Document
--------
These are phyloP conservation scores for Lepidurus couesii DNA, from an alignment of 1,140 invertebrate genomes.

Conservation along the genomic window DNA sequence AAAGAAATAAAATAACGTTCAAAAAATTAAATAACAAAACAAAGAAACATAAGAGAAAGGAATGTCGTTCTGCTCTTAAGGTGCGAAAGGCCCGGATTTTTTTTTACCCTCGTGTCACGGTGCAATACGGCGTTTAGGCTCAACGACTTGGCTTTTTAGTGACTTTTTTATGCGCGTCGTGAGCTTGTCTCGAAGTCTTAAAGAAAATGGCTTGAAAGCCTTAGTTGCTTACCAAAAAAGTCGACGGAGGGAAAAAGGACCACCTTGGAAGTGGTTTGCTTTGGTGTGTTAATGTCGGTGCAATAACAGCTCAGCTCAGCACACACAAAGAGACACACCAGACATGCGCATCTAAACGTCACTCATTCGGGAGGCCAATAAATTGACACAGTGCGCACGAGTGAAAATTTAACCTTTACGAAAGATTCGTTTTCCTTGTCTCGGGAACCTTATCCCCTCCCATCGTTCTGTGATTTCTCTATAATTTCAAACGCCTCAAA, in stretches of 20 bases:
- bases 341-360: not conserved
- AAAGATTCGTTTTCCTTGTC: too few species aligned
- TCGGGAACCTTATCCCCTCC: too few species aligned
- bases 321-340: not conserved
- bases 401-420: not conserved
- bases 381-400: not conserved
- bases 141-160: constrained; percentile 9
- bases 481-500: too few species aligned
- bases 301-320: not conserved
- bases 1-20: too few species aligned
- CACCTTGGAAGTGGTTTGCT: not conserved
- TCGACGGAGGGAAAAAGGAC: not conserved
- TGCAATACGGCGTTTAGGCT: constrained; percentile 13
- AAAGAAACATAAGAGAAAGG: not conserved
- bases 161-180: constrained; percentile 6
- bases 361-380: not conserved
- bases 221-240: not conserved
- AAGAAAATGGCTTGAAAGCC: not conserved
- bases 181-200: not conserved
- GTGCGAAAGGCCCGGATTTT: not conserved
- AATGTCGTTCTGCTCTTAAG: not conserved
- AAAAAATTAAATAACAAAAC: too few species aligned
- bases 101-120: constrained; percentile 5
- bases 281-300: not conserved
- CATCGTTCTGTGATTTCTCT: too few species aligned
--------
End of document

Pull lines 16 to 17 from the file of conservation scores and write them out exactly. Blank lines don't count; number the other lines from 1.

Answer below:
- AAAGAAACATAAGAGAAAGG: not conserved
- bases 161-180: constrained; percentile 6